CFF 2024: CANNIBAL MUKBANG Seamlessly Melds Toxic Relationships and Extreme Horror

The film is screening virtually as part of the The Chattanooga Film Festival – running from June 21-28. Get more info here! 

With a title like Cannibal Mukbang, of course I’m going to bite. The directorial debut by Aimee Kuge is a frothy toxic relationship narrative through the lens of extreme horror. On a late night convenience store run, Mark (Nate Wise) has a serendipitous run in with the beautiful yet quirky redhead, Ash (April Consalo), a professional Muckbanger; essentially she eats food live on the internet for money. As the two spark up a courtship, Mark soon discovers that’s not her only her culinary passion. 

In her spare time Ash hunts down men who are rapists/murders/terrible people, luring them to their death, killing and then eating them. Completely under her spell Mark becomes Ash’s wingman and thanks to her slipping in some of her “special” meat, he also becomes completely dependent on human flesh as well. The film’s horror narrative encapsulates an intense codependent relationship, since both parties have troubles pasts, that uses the addiction to human flesh as a metaphor for substance abuse within this kind of toxic union. Mark soon quits his job and ghosts his family to simply live at Ash’s place waiting for their next score as the couple gets more and more ambitious.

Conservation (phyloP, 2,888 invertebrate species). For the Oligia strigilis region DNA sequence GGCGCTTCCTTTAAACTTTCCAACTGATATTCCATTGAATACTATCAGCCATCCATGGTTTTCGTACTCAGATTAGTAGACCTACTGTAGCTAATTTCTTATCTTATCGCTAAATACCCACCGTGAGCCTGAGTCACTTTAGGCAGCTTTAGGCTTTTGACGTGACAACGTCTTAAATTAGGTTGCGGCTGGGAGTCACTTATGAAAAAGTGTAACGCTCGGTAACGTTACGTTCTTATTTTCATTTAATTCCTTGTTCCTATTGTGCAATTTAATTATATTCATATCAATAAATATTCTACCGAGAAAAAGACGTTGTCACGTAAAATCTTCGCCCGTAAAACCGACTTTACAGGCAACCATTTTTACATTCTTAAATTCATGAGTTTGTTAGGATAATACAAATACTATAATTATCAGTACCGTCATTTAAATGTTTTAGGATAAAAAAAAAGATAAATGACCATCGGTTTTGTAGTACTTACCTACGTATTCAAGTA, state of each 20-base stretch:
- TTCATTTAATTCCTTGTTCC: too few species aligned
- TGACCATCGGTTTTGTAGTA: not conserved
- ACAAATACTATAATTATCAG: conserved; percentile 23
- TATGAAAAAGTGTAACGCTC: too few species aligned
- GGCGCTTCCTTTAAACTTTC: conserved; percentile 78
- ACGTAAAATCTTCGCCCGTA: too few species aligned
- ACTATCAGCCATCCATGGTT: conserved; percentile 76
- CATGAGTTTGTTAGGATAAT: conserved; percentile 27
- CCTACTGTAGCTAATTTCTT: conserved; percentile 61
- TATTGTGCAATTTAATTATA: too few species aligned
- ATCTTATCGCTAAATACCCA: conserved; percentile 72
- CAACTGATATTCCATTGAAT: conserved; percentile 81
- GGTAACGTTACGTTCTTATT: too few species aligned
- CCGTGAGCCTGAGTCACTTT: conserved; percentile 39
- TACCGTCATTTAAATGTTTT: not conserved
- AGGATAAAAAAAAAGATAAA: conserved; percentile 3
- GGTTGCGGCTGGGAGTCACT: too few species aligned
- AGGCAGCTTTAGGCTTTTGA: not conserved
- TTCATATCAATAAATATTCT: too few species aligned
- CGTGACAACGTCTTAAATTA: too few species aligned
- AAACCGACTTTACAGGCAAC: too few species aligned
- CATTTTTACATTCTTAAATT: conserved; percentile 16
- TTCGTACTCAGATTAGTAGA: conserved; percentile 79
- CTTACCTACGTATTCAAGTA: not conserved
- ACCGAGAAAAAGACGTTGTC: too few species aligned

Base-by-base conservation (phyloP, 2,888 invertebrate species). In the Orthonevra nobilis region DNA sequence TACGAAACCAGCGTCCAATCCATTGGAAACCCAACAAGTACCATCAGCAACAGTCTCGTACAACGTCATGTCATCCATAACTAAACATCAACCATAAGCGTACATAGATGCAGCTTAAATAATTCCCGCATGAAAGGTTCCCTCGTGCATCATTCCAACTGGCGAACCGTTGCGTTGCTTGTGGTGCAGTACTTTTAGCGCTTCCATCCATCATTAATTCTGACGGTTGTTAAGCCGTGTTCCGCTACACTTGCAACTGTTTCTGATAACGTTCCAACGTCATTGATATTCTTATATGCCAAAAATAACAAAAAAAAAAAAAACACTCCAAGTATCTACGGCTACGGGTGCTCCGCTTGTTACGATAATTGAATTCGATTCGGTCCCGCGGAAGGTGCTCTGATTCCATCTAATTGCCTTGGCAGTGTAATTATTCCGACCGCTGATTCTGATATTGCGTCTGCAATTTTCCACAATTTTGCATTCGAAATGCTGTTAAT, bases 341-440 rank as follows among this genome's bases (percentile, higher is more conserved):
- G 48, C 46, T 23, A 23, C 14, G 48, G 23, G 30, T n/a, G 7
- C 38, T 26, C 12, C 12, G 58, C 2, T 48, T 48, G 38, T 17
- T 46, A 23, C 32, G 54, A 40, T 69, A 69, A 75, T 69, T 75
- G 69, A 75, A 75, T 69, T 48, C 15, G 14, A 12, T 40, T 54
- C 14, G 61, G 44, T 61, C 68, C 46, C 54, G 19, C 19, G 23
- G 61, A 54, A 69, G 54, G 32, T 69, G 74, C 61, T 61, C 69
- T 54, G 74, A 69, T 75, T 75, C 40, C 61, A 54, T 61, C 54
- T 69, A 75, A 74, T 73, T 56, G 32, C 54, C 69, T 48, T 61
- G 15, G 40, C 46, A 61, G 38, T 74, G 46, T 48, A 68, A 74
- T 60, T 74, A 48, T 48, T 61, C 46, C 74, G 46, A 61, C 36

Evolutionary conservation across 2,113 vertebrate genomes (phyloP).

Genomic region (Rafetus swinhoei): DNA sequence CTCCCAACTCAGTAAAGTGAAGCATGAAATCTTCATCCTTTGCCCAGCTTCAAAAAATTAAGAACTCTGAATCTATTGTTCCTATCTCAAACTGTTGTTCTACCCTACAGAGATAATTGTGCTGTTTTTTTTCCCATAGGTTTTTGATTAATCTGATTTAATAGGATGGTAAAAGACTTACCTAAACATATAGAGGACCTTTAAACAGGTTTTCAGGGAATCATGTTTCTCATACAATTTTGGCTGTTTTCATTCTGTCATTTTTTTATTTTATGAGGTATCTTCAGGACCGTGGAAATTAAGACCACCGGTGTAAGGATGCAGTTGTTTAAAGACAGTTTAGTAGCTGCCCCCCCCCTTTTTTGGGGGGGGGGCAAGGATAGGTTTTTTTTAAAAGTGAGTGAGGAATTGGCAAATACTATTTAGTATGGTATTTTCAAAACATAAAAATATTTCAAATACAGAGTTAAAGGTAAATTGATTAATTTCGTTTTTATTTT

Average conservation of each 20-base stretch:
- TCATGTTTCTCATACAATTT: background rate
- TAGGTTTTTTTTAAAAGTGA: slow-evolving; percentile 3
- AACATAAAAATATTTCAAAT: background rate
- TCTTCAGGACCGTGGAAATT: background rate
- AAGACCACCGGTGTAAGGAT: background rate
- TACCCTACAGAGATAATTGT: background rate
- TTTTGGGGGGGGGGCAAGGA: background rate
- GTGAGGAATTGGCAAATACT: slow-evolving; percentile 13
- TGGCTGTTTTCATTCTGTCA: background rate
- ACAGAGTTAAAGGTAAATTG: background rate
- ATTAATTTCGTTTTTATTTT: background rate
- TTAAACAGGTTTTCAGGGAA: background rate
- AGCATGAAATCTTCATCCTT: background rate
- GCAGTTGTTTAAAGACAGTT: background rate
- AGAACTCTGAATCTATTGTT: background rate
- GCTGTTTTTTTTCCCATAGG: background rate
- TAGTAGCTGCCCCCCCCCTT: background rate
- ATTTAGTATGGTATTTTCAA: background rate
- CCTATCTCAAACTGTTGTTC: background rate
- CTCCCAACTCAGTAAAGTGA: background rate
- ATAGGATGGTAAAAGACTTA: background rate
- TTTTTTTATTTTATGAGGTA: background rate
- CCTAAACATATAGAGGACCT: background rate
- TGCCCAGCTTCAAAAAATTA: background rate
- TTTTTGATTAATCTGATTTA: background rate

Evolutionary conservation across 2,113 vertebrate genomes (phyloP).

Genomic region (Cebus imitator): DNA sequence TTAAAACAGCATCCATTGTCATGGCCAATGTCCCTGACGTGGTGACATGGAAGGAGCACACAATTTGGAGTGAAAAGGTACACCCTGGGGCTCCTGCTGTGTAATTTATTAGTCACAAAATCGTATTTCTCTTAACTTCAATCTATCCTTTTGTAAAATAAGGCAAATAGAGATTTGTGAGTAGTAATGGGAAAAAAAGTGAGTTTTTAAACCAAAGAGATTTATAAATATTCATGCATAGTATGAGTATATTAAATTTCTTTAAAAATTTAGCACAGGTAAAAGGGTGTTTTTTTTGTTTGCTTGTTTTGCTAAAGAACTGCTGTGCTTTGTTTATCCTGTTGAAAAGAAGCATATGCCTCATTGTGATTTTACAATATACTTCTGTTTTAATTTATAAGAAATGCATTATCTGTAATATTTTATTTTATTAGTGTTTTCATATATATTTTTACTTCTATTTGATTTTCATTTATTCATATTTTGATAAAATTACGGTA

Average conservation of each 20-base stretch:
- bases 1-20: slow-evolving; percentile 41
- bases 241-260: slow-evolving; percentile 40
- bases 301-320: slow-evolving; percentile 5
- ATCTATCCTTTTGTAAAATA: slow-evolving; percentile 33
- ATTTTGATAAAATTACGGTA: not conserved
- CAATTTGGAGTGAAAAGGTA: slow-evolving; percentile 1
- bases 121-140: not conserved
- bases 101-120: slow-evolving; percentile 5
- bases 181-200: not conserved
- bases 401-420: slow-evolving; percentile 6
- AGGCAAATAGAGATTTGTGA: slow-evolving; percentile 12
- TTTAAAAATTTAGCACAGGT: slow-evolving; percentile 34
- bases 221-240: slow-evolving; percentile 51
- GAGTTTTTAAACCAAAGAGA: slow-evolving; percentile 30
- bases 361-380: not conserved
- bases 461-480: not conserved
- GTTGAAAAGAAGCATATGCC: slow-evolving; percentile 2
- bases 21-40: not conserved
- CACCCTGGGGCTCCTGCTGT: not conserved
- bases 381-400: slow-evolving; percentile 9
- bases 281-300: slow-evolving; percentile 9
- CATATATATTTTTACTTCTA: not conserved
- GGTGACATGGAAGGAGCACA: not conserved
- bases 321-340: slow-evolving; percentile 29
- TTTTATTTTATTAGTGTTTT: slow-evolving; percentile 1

Given the title, I wasn’t quite sure what to expect, but I was completely surprised at not only the performances here, but how well Kuge took a film that could have been simply a novelty based on the title and infused it with some real thematic and emotional weight. It also helps that there’s some real chemistry on screen between the leads who give the material depth and deliver real stakes with their relationship amid addiction. While an indie, the cinematography was impressive and really does some interesting things with its color palette, not just relying on red or blue 80s gels to get their creepiness across. Ambers and more muted hues help drive home the visuals that are colored to signify each character and motivations in a visually visceral presentation. 

Cannibal Mukang is a deliciously depraved helping of horror with a message. Aimee Kuge not only flaunts her understanding of the genre here, but her ability to create and elevate within a cannibal tale to tell a very grounded and emotionally stirring story. The film does this with a cheeky sense of humor and heaping piles of the red stuff coupled with some very effective practical effects. As far as debuts go Mukang is a gory blast from start to finish and a film that works on two very different wavelengths. In fact the more I think about it, the more its message slowly creeps out of the horror narrative, painting a bleak and chilling picture of addiction.

Previous post THELMA Gives 94-Year-Old June Squibb the Role of a Lifetime
Next post CFF 2024: SWEET RELIEF is What if Todd Solondz Made a Movie About 2020 in the 1990s